3 things you're more likely to experience than voter fraud

Source: Getty Images
Source: Getty Images

Over the last several months, Republican presidential candidate Donald Trump has trafficked in conspiracy theories over the likelihood that a loss to Hillary Clinton, his Democratic opponent, would mean the election was "rigged" in her favor.

But he's just so wrong — there is no proof of widespread election rigging or voter fraud in the U.S.

Time and time again, voting rights advocates and political scientists have debunked claims that voter fraud is prevalent around the country. 

Despite a "handful of substantiated cases of individual ineligible voters attempting to defraud the election system ... voter fraud is extraordinarily rare," according to a 2007 report from the Brennan Center for Justice at the New York University School of Law:

"In part, this is because fraud by individual voters is a singularly foolish and ineffective way to attempt to win an election Each act of voter fraud in connection with a federal election risks five years in prison and a $10,000 fine, in addition to any state penalties. In return, it yields at most one incremental vote. That single extra vote is simply not worth the price."

The report found that incidents of voter fraud often came down to factors including clerical errors, bad "matching" and voter mistakes.

A law professor from Loyola Law School in Los Angeles, found just 31 incidents of general, primary, special and municipal voter fraud out of a billion ballots cast from 2000 through 2014. And a political scientist at Columbia University who reviewed the rates of voter fraud over two years concluded that reported incidents could be traced to "false claims by the loser of a close race," among other non-criminal reasons.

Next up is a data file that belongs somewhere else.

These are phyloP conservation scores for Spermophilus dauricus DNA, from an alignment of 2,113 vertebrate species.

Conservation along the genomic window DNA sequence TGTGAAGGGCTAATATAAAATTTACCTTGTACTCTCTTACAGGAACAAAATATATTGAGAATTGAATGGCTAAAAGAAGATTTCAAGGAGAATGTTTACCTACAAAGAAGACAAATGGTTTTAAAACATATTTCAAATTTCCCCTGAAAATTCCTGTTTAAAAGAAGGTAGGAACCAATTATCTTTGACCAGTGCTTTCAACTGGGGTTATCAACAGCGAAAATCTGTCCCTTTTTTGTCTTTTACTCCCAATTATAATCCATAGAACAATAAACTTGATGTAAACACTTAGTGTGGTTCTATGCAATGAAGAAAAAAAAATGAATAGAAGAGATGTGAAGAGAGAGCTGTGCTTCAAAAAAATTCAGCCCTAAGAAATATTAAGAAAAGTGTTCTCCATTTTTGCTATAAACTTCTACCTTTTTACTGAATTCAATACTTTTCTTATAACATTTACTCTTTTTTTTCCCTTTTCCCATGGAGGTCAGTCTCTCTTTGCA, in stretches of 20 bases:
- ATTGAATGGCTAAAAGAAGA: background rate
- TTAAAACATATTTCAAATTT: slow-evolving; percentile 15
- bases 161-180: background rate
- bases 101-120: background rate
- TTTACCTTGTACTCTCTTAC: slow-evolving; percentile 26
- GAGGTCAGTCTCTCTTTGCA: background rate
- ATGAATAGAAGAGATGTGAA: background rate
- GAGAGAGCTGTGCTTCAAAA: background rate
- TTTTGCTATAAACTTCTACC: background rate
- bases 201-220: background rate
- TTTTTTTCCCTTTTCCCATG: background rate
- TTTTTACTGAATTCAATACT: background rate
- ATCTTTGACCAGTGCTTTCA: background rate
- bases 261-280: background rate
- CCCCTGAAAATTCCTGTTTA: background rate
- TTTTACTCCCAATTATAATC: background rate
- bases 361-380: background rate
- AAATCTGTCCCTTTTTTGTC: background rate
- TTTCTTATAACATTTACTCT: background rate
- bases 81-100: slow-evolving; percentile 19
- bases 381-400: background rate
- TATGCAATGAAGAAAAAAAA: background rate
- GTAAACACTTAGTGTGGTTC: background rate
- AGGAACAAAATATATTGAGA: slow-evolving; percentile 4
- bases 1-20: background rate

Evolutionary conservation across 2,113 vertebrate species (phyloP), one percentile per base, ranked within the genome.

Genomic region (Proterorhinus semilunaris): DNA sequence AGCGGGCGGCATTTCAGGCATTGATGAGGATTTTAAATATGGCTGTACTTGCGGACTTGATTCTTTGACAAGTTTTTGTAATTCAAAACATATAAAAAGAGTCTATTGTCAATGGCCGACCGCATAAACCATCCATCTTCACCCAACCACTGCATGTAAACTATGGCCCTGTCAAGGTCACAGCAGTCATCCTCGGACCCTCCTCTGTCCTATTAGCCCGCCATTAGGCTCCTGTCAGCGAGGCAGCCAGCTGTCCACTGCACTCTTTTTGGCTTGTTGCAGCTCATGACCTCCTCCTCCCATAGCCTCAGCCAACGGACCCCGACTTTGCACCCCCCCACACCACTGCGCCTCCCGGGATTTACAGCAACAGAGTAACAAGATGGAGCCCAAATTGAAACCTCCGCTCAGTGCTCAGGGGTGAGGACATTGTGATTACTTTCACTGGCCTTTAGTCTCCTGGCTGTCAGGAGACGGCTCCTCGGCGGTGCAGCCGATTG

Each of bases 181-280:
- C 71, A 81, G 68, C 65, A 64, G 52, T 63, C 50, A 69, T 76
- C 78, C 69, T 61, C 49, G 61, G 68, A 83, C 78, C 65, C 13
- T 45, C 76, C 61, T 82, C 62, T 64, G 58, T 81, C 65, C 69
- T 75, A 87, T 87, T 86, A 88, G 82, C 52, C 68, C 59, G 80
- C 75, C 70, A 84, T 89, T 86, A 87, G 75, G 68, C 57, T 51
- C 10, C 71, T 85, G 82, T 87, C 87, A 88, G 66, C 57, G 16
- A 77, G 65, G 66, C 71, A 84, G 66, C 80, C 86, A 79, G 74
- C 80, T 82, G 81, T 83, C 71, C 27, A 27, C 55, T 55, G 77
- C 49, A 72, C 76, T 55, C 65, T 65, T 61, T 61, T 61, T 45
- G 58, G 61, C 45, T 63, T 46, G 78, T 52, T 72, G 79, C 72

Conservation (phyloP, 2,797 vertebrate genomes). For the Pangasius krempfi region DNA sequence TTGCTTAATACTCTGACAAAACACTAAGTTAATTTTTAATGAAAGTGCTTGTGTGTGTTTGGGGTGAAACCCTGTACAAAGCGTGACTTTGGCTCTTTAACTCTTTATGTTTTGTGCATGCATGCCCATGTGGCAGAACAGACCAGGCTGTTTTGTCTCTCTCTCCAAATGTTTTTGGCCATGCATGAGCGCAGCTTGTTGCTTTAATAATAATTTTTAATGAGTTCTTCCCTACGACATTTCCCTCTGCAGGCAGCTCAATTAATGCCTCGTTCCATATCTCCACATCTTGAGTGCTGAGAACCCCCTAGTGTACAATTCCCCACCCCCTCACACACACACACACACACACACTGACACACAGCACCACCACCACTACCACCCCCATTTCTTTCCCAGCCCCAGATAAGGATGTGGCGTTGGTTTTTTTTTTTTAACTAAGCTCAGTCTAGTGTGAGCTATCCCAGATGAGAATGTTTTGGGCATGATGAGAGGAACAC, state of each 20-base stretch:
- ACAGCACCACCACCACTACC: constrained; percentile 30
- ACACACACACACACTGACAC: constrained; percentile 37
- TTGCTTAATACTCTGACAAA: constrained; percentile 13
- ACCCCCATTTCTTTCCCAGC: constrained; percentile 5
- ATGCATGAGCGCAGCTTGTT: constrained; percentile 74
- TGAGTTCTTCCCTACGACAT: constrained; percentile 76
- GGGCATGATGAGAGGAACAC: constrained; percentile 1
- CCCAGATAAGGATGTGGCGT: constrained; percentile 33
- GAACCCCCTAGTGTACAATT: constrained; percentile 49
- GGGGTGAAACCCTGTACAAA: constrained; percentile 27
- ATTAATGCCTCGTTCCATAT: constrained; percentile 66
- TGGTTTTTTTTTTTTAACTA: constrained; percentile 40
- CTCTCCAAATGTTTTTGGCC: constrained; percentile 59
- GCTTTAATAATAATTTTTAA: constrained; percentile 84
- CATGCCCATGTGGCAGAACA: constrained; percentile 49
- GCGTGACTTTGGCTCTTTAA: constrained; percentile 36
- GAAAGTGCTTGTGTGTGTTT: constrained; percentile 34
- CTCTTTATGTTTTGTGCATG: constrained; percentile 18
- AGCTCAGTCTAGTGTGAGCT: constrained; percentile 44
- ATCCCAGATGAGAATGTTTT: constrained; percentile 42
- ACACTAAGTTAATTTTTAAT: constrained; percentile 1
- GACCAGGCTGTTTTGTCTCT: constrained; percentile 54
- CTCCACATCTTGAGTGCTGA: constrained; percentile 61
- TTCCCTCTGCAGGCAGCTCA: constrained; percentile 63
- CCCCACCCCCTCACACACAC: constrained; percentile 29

An election ballot shows the names of Hillary Clinton, Donald Trump and their running mates.
Source: 
Matt Rourke/AP

So, what other things are more likely to happen to you than voter impersonation?

Getting struck by lightning

Your odds of being struck by lightning in 2016 are 1 in 960,000, according to WNCN-TV, which used the stat in a story about winning the lottery. The odds of being struck by lightning twice over the course of your life are 1 in 9 million, the station reported.

Getting hit by a car

In 2013, a pedestrian was killed every two hours and injured every eight minutes, on average, in traffic crashes, according to the National Highway Traffic Safety Administration.

Getting attacked by a shark

The odds of getting attacked and killed by a shark are 1 in 3,748,067, according to the Wildlife Museum

How likely are you to make Mic your go-to news source?

Aaron Morrison

Aaron is a Senior Staff Writer for The Movement at Mic. He covers the intersection of race, justice, politics, diversity and civil rights. He has previously written for IB TImes, Miami Herald, The Bergen Record of New Jersey and the Associated Press. Send tips to aaron@mic.com.

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